Member preview

“Your Bigger Future Is Only Limited To How Far You Can Stretch Your Abundant Mindset” With David Reiling

“Your bigger future is only limited to how far you can stretch your abundant mindset. Think big and remember no one will never talk about how much money you made at your funeral. Leave the world a better place because you lived.”
I had the pleasure of interviewing David Reiling, Chairman and CEO of Sunrise Banks who is a social entrepreneur with a long history of innovation in community development finance. David has been recognized by Trust Across America as one of “Top 100 Thought Leaders in Trustworthy Business” for the past five years receiving a lifetime achievement award in 2018, earned an Ernst & Young “Entrepreneur of the Year” award, and earned the Corporate Citizenship Award from the U.S. Chamber of Commerce’s Center for Corporate Citizenship. He is a recognized leader in opening the doors of financial inclusion and financial wellness. David has built his social enterprise on the premise that everyone can gain access to convenient, transparent and reasonably-priced financial services nationally and globally.

Thank you so much for doing this with us! What is your “backstory”?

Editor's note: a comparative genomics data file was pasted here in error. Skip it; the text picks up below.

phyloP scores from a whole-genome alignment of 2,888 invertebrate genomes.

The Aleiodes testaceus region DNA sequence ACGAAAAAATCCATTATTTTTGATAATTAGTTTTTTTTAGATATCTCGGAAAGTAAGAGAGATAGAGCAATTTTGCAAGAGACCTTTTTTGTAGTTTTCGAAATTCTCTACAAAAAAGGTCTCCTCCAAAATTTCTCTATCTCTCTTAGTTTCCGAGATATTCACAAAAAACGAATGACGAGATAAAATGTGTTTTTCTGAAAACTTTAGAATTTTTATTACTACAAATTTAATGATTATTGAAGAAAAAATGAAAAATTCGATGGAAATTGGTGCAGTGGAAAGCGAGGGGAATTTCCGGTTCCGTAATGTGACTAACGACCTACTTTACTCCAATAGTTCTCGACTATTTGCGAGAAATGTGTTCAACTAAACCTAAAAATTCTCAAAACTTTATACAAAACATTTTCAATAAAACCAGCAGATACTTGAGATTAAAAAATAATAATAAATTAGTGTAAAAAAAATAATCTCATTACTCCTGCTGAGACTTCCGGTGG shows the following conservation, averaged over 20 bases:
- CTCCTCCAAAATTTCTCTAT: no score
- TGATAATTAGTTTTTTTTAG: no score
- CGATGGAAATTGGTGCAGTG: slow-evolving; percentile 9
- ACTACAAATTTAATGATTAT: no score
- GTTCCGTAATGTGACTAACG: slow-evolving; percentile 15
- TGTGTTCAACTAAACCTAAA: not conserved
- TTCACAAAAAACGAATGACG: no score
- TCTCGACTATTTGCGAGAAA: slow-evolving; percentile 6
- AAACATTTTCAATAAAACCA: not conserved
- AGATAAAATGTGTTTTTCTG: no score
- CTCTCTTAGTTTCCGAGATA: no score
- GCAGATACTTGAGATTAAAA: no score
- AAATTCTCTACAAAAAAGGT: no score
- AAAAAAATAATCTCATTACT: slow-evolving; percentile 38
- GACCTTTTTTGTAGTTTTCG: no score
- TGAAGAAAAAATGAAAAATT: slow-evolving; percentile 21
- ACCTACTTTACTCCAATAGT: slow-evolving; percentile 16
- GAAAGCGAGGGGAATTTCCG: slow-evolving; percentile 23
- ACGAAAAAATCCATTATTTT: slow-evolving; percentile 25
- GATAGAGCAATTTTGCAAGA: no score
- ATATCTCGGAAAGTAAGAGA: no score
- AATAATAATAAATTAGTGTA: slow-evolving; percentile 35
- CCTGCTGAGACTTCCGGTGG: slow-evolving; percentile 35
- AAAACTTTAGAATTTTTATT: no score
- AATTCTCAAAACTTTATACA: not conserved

Well, my interest in banking started when I was a teller one summer while home from college. I loved it! Being face-to-face with customers and their money in a busy urban bank that summer was thrilling. After I graduated, I went to work full-time for First Interstate bank in LA. During my first two weeks on the job, the bank branch I was in was robbed three times. I thought this was normal given my summer experience. The district manager was impressed with the way I handled myself and the situation and promptly transferred me to South Central LA, the bank robbery capital of the world. Every day was exciting in South Central, between customers, riots, gangs, robberies, and an occasional earthquake there was never a dull moment. After being in one to many threatening encounters, I decided it was time to stop pushing my luck. I moved on to Citibank in Downtown LA where I had lots of experience including, international banking experience. After a while, I was nominated for a promotion in New York. Before I could leave, my dad asked if I was interested in an opportunity to buy a bank in the Frogtown neighborhood of St. Paul, MN and I took it. At first, we mainly worked in that neighborhood, helping Hmong immigrant families to get houses, start businesses and thrive in the US. We embraced the philosophy that if our community succeeds the bank will succeed. The mindset of helping others succeed is still at the core of what we do today.